I offer more compassion to others because I have kids, and withhold judgement more - the depth of backstory can be substantial, and I know it. I know the mortification of having a normally well-behaved child throw a screaming fit in a store, and can offer eye contact and a half-shrug that says, I’ve been there, and you don’t need to over-react to the situation to keep me from thinking your child’s behavior is entirely your fault. I know the relief of having someone else give that ‘oh, yeah, been there done that!’ look when my own child is the one on the floor in a flood of tears.
I am far more organized than I have ever been in my life. It is still not ‘enough’, but boy, my old life would fit with acres to spare inside the skills I have now.
I am far more conscious of my money than I was before kids, too. I get much more for much less than I did just a few years ago, because I care to, and because I learned to pay attention as our budget had to react to the insertion of children into a limited financial space. We also spend enough on daycare and preschool to go to Hawaii every two or three months if we were child-free. I get, in return, a toddler who has discovered the joys of multicolored parachutes and other wonders we don’t have at home, and a child who has a best friend from England, a cluster of other friends from all over the world, and knows about things I would never have thought to teach, like physics (in preschool!).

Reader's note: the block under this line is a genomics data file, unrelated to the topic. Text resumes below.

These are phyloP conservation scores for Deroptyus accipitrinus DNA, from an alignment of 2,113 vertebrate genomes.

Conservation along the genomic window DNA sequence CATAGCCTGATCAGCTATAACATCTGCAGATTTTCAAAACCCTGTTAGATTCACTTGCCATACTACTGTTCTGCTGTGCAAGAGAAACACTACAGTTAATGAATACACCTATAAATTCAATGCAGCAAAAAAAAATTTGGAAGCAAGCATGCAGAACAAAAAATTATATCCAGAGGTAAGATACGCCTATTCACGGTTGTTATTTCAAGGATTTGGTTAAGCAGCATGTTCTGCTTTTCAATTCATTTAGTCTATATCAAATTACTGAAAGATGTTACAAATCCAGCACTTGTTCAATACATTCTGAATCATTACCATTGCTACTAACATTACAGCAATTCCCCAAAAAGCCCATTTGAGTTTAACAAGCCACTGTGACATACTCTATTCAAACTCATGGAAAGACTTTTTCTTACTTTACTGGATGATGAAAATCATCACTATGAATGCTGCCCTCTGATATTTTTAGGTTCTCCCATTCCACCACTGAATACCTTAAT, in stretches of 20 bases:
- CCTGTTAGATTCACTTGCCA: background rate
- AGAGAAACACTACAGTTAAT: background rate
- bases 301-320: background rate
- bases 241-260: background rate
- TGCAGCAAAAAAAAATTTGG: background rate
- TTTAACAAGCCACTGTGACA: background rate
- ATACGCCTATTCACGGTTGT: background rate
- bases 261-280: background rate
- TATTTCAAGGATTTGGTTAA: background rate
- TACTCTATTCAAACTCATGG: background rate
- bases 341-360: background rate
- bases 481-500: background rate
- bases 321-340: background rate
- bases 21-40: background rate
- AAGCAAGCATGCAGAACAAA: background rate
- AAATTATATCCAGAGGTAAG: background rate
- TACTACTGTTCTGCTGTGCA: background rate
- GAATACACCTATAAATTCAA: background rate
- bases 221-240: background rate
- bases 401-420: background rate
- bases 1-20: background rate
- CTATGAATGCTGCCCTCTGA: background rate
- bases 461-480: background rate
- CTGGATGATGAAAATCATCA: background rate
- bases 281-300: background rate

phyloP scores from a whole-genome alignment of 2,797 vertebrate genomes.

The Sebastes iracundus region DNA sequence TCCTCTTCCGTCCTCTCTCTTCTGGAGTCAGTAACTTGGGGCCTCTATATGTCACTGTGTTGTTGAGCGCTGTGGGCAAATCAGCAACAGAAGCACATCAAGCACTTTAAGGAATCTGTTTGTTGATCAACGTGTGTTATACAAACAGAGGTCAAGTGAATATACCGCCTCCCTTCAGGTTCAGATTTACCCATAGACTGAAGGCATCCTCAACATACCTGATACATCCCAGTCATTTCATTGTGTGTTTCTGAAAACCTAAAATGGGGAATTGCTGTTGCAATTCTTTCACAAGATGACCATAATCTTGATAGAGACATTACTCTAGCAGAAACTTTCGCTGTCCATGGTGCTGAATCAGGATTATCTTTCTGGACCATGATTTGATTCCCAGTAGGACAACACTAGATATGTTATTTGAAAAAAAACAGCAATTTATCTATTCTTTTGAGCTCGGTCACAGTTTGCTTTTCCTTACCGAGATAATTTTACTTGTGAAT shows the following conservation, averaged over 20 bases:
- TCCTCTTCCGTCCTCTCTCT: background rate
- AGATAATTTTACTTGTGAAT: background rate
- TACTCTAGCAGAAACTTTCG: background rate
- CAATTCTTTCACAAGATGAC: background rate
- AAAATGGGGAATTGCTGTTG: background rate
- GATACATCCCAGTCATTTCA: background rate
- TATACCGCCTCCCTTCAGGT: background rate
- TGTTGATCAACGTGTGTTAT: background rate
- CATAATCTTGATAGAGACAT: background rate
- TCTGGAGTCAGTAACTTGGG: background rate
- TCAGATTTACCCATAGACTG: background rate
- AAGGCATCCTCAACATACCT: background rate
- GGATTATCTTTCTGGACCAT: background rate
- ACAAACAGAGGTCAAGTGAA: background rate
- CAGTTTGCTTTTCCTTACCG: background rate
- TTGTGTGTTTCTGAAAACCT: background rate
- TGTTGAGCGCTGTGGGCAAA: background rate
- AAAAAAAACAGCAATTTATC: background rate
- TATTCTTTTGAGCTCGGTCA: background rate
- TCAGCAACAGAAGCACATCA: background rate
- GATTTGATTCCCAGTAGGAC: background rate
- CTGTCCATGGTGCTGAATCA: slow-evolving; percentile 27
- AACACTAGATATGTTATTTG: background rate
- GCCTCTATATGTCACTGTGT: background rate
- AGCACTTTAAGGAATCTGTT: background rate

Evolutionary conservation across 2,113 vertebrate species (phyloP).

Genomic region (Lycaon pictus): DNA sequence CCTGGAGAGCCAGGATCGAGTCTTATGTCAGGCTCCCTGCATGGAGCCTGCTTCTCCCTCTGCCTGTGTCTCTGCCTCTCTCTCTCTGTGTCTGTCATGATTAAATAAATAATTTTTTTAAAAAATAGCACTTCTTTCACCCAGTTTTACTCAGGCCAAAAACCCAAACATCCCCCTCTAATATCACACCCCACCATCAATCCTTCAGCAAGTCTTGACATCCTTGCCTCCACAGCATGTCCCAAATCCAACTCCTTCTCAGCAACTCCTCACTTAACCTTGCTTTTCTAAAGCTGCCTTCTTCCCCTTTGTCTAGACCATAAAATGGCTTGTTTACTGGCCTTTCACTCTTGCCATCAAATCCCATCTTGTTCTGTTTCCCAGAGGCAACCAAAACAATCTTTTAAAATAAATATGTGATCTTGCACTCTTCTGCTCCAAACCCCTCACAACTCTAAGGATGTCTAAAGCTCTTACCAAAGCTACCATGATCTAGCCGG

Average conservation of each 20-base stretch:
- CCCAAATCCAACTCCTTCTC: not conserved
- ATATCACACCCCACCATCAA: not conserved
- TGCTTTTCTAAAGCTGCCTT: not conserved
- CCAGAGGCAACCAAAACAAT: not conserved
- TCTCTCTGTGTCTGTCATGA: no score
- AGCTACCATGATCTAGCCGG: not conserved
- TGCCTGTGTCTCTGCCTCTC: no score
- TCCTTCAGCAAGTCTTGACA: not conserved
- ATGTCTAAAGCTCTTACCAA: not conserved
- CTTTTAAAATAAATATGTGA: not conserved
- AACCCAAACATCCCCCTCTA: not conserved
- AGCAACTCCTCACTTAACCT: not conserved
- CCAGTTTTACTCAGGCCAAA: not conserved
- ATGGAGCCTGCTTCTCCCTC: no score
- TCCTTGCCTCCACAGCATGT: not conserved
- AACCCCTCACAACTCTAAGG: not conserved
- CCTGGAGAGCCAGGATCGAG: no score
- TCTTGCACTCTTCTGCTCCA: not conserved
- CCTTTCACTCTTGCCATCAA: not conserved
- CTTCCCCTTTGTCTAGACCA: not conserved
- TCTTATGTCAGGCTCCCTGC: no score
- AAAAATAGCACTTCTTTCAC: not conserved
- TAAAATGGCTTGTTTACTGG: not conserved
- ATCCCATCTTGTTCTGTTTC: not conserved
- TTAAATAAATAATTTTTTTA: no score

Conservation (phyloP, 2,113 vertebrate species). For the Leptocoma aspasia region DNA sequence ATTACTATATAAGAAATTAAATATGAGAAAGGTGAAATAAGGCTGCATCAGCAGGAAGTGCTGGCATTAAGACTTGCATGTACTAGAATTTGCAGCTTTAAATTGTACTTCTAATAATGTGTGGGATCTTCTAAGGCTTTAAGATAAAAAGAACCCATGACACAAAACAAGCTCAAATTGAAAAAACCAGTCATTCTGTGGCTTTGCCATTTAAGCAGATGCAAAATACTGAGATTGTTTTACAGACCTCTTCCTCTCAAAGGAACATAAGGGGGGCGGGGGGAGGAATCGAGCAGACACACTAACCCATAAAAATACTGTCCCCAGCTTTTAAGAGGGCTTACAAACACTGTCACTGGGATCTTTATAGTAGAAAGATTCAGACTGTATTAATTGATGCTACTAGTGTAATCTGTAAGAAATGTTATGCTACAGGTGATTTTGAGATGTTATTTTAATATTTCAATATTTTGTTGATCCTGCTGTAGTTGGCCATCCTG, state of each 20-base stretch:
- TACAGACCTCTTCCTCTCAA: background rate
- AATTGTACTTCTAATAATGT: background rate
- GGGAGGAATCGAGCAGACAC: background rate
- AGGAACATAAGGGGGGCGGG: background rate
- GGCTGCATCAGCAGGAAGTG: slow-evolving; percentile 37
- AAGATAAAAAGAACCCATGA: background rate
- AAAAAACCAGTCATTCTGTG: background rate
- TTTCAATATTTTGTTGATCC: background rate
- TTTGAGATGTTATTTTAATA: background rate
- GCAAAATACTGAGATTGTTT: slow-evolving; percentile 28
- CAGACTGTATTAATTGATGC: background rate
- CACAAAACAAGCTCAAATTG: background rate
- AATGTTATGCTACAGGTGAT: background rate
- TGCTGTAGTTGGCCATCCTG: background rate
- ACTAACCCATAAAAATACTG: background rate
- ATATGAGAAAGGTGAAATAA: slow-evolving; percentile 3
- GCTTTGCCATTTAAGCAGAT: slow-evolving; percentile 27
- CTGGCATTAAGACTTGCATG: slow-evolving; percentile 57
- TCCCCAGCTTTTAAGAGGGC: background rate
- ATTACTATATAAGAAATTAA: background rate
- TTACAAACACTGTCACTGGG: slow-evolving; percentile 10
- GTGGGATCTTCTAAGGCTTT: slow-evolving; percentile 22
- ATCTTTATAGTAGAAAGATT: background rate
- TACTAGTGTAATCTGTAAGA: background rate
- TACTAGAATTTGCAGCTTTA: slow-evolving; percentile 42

I notice little things more often, in more detail, and with more joy. Before kids, I didn’t pay much attention to the bugs in the yard, other than to swat them or wave them away. Now, I notice a queen ant climbing a grass stem before her mating flight, and pause to watch. Now, I point out the brilliant green of a small bee-like bug whose name I don’t know, and allow the colors to seep into my mind to the degree that I can recall the tiny brilliant sparkle from a year ago. Before, I noticed rain, but didn’t pause to listen to the sound it makes on leaves, roof, and the whirring shuussshh as car tires roll through the puddles left behind. I notice more, capture details, and focus on usual things with newly sharp senses, because someone else might find it fascinating. I hold a warm little hand inside an oversized mitten and point out the way water moves under ice, making the color shift in ripples and waves. I’ve discovered so many things in my world that are fascinating, beautiful, and interesting.
I play games I used to love, and had left behind, like squirting people with hoses on hot days. Grownups without kids seem to enjoy grownup games, like playing in swimming pools… I enjoy those things, too. But I also get to chase my boys with the hose, all of us muddy to the eyebrows (especially the youngest, who hasn’t yet learned to wipe his muddy hands on his pants before wiping water from his eyes). Because of the social exemption given people with kids, pedestrians pass with broad grins, despite the utter lack of dignity and propriety on the part of a 30+ year old woman. Dignity be damned, I’m a mom.